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City. Here we held the cattle and rested for a month. The cattle were sore-footed from traveling over the rocks, and the horses were skinned and poor; in fact some of them died afoot, and during the time we rested we sent back to the ranch for fresh horses. After breaking camp we followed the West Prong of the Medina River to its head, where we made another stop to rest. We were then on the divide. Leaving there we went out by the Frio Water Hole, and on to the Frio River where we again stopped, men and horses all in. Charles L. Kilgore, Joe Crossley and myself intended to start a ranch, but did not fancy the rocks.
The Indians came frequently with the moon, but so far had given us no trouble. No doubt they had sized up our horses, concluded they could not use them and passed them up as too poor.
The following winter we gathered up and went to Frio county, about one hundred miles south of where we were. After two days' travel down the Hondo, fifteen redskins came by our old camp in behind us. A man named Phillips ate dinner with us and started back to Bandera and was killed and scalped by those Indians. No doubt they saw our herd and passed us somewhere near Frio City. We had eight men in our crowd, John J. Strait, John Muhr, Price Preston, Charles L. Kilgore and myself, and others whose names I cannot recall. It is believed that the Indians thought our party too large to attack. Brother Charles and myself are the only members of that party that I know of who are still living. Reaching Frio county we bought land and fenced it with timber, like all the pastures were fenced in those days. Wire fences were then unknown.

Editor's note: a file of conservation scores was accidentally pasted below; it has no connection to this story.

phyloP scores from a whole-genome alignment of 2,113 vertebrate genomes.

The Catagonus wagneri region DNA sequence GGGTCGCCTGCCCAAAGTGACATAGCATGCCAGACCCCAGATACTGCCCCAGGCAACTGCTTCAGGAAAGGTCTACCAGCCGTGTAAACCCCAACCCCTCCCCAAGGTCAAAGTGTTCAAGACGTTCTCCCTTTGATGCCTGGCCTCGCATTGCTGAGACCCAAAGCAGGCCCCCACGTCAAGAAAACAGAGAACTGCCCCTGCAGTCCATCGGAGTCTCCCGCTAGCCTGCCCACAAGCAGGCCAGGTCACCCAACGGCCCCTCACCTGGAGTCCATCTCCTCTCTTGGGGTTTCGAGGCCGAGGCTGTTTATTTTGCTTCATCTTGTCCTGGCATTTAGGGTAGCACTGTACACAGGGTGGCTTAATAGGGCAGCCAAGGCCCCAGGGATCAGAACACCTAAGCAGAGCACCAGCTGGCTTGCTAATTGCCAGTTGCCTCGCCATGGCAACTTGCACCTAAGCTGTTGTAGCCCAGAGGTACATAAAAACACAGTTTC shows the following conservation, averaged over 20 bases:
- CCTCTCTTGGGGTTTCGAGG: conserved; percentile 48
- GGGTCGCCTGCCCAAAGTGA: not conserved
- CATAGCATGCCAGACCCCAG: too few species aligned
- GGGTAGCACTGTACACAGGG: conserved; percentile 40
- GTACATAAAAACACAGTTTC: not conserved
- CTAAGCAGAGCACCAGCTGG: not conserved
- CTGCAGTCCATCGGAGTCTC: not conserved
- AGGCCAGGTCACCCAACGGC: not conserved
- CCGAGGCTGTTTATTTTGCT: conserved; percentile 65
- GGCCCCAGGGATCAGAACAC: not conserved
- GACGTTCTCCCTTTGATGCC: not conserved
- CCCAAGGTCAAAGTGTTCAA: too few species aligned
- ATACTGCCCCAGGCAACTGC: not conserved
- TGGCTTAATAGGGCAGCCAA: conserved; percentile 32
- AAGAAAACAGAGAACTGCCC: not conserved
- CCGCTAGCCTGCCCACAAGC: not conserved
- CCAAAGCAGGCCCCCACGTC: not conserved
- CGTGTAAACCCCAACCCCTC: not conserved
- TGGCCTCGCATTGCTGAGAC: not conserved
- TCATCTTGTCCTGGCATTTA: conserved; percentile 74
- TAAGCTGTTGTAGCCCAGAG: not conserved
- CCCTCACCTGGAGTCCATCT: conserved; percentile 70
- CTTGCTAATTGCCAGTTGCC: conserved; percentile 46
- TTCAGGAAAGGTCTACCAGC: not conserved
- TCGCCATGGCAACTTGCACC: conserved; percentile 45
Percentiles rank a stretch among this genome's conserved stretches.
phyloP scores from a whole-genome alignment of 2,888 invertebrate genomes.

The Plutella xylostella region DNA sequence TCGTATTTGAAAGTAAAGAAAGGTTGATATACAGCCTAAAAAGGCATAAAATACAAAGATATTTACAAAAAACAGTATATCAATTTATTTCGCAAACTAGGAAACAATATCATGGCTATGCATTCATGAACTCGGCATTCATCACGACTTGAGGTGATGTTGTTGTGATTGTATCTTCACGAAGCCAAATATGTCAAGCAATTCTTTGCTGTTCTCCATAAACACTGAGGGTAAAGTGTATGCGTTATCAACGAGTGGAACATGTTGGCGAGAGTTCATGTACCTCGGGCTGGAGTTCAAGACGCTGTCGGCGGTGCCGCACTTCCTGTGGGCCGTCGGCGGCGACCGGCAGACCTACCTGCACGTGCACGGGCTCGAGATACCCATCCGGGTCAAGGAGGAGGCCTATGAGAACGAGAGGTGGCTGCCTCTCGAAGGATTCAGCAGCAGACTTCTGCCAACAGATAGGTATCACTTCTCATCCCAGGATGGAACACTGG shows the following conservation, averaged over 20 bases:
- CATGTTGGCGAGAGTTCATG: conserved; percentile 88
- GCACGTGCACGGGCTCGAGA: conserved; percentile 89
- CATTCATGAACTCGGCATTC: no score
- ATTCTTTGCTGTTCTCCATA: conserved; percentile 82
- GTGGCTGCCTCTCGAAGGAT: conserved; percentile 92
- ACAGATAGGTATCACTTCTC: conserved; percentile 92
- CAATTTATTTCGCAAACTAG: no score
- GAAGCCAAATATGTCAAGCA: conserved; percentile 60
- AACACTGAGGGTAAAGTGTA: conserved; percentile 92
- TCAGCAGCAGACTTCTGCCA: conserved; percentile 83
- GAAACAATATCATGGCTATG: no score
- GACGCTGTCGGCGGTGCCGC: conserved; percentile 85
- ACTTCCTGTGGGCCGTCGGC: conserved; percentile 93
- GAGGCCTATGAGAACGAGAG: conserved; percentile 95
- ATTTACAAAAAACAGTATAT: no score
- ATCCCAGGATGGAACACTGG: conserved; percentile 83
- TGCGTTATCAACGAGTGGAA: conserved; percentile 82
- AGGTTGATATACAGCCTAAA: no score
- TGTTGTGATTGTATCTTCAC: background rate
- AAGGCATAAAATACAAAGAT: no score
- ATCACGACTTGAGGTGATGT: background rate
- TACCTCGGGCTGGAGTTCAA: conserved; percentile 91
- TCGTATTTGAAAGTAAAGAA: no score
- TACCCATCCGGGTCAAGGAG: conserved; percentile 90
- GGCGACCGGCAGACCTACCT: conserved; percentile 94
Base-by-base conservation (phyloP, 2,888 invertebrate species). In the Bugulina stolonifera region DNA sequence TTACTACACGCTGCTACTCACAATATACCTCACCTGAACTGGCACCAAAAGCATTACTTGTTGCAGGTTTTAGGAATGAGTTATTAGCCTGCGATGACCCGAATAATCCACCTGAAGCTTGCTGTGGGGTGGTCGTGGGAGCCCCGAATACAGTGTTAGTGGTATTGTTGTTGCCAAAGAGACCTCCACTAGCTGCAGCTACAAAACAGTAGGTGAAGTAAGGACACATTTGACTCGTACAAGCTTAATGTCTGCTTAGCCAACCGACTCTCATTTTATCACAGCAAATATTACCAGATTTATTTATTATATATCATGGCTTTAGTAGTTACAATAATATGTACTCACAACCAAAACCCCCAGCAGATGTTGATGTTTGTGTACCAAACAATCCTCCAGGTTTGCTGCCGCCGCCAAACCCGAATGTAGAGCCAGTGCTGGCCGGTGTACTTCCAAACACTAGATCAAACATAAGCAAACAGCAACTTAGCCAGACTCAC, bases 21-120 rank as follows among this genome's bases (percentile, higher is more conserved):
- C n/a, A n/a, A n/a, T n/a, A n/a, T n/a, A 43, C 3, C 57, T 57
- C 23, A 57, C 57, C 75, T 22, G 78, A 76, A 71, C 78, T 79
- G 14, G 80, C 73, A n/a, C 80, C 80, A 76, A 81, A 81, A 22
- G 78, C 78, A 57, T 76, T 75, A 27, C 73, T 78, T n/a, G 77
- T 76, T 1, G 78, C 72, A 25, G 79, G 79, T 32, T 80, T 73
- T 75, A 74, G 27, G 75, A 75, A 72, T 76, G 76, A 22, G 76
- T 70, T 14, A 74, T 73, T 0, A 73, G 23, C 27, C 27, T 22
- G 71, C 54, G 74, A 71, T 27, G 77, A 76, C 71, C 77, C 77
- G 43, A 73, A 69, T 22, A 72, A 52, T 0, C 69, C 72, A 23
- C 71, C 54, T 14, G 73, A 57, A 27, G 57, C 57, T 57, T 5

About the last raid made by the Indians near Frio City was in 1877, when a band of redskins passed through the Oge and Woodward pasture five miles from Frio City. Louis Oge, Cay. Woodward, Bill Henson and two Mexicans took their trail, sending one Mexican to town